The committee is scrutinising plans for an Online Safety Bill and is also considering new laws - to better regulate technology companies.
Former data scientist at Facebook, Frances Haugen, left the business earlier this year after releasing thousands of sensitive documents about the company's practices.
She told MPs on Monday that failures at the social media giant are like an "oil spill".
She also said Facebook "unquestionably" makes hate in society worse, adding that the social media platform is dangerous for teenagers.
Ms Haugen claimed Instagram - which is owned by Facebook - allows "bullying to follow children home".
"Facebook's own reports say that it is not just that Instagram is dangerous for teenagers, it is actually more dangerous than other forms of social media," she said.
"Instagram is about social comparison and about bodies. It is about people's lifestyles and that is what ends up being worse for kids."
She said that before the advent of social media, children "used to be able to disconnect from abuse".
"Facebook's own research says now the bullying follows them home. It goes into their bedrooms," she said.
"The last thing they see at night is someone being cruel to them, the first thing they see in the morning is a hateful statement.
"They don't get a moment's peace."
As she gave evidence about the company - owned by Mark Zuckerberg - she said she was "extremely worried" about the condition of our societies.
She said the platform was "hurting the most vulnerable among us" and leading people down "rabbit holes".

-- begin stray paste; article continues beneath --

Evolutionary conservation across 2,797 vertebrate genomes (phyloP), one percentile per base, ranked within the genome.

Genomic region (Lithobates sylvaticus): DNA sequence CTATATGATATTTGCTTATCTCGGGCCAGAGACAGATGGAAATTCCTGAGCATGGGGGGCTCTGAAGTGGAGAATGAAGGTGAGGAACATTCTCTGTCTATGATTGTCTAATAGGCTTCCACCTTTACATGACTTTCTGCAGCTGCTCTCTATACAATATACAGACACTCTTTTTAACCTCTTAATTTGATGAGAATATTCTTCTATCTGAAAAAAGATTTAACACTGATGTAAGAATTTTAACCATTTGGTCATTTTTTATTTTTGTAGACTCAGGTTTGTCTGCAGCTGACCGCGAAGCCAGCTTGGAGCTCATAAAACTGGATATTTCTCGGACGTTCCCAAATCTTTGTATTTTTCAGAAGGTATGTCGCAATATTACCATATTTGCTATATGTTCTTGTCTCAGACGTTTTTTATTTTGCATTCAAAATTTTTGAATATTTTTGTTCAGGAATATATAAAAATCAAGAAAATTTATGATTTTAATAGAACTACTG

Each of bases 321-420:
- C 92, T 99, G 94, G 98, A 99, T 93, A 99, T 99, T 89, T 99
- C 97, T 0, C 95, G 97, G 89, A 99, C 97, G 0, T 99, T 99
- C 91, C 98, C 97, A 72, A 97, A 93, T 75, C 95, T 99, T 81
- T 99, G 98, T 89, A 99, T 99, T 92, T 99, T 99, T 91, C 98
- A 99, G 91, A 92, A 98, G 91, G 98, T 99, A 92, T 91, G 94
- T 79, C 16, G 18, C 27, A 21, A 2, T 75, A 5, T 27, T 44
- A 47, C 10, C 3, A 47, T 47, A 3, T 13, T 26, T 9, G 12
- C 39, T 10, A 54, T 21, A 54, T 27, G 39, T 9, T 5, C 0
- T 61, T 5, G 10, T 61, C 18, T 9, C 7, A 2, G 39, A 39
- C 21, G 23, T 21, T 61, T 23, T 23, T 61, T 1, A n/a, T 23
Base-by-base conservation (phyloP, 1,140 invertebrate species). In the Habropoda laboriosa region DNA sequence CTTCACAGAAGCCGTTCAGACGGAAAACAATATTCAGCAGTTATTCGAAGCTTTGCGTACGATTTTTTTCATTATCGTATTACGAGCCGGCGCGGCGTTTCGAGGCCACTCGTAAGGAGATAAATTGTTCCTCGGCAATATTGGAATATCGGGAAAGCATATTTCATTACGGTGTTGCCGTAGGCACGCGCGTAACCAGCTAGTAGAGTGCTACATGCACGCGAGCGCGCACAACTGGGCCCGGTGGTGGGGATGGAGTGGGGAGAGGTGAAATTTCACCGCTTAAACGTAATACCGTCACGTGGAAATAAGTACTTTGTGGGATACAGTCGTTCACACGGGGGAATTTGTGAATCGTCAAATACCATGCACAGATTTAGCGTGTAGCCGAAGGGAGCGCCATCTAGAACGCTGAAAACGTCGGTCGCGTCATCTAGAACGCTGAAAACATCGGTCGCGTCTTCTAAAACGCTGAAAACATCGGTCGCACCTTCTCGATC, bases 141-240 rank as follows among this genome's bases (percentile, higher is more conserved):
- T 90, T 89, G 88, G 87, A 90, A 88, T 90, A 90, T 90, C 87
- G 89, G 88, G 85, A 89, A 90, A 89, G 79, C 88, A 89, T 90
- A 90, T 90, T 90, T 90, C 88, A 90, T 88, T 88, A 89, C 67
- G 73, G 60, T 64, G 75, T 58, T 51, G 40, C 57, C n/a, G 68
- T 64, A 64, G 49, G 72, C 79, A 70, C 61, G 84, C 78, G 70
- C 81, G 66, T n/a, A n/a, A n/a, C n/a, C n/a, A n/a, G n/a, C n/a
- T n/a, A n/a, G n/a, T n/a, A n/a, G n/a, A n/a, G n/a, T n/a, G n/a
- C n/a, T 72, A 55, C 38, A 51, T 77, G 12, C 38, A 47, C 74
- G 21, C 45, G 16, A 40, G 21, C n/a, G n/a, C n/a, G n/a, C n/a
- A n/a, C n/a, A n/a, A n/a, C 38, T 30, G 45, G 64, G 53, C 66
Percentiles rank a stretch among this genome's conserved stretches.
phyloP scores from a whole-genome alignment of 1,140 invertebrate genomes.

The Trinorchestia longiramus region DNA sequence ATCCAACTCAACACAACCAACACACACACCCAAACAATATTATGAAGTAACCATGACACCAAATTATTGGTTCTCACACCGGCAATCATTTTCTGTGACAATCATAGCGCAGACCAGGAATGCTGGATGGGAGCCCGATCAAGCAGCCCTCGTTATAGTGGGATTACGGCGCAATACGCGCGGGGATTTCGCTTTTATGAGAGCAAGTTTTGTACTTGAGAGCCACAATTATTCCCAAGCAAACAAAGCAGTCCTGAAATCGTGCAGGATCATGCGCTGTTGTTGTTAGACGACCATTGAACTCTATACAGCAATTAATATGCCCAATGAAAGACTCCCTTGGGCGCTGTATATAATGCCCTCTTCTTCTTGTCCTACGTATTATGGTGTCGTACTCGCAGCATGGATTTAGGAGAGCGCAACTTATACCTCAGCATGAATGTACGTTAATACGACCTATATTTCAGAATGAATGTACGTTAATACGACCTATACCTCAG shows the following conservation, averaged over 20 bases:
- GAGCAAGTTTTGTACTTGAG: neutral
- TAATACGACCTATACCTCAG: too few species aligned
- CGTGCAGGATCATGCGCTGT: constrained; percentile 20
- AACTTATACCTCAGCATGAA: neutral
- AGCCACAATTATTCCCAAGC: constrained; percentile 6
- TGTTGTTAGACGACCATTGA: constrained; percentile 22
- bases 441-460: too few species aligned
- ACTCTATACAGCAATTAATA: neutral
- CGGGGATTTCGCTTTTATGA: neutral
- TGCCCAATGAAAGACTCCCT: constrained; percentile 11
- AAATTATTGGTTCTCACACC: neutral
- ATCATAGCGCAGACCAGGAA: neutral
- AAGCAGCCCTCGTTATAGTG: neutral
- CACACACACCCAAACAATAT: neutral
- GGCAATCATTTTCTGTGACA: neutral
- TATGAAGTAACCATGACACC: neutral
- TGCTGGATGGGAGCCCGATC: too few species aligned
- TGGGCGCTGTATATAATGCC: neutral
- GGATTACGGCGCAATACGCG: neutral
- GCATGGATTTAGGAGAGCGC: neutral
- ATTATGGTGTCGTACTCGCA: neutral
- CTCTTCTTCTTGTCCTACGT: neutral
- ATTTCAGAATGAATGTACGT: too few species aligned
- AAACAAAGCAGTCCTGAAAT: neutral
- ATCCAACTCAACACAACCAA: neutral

Facebook has denied the accusations.
"Facebook has studied who has been most exposed to misinformation and it is ... people who are socially isolated," she told the select committee.
"I am deeply concerned that they have made a product that can lead people away from their real communities and isolate them in these rabbit holes and these filter bubbles.
"What you find is that when people are sent targeted misinformation to a community it can make it hard to reintegrate into wider society because now you don't have shared facts."
The former employee said Facebook "never set out to prioritise polarising divisive content", but claimed it was a side-effect of choices they made.
She has insisted social networks need more oversight.
"I think regulation could actually be good for Facebook's long-term success," she told the select committee.
"It would force Facebook back into a place where it was more pleasant to be on Facebook. And that could be good for the long-term growth of the company."
She also met home secretary Priti Patel - who's tweeted "tech companies have a moral duty to keep their users safe".
On Thursday, senior representatives from big tech companies including Facebook, Twitter, Google, Youtube and TikTok will give evidence to MPS and Peers on the Joint Committee on the draft Online Safety Bill.
They will be asked about their current approaches to online safety and how they may be affected by the draft legislation.
Chair of the Joint Committee, Damian Collins MP, said the Online Safety Bill will establish a "new era of regulation for tech platforms".
He said this will make them accountable to an independent body for what they host, and the active role their recommendation systems play in promoting it to other users.
“We want to make online products like search and social media safer and ensure that tech companies have effective systems in place to mitigate the spread of harmful and illegal content," he said.
"We look forward to questioning Google, Facebook, Twitter and TikTok on how they intend to comply with the requirements of the Online Safety Bill."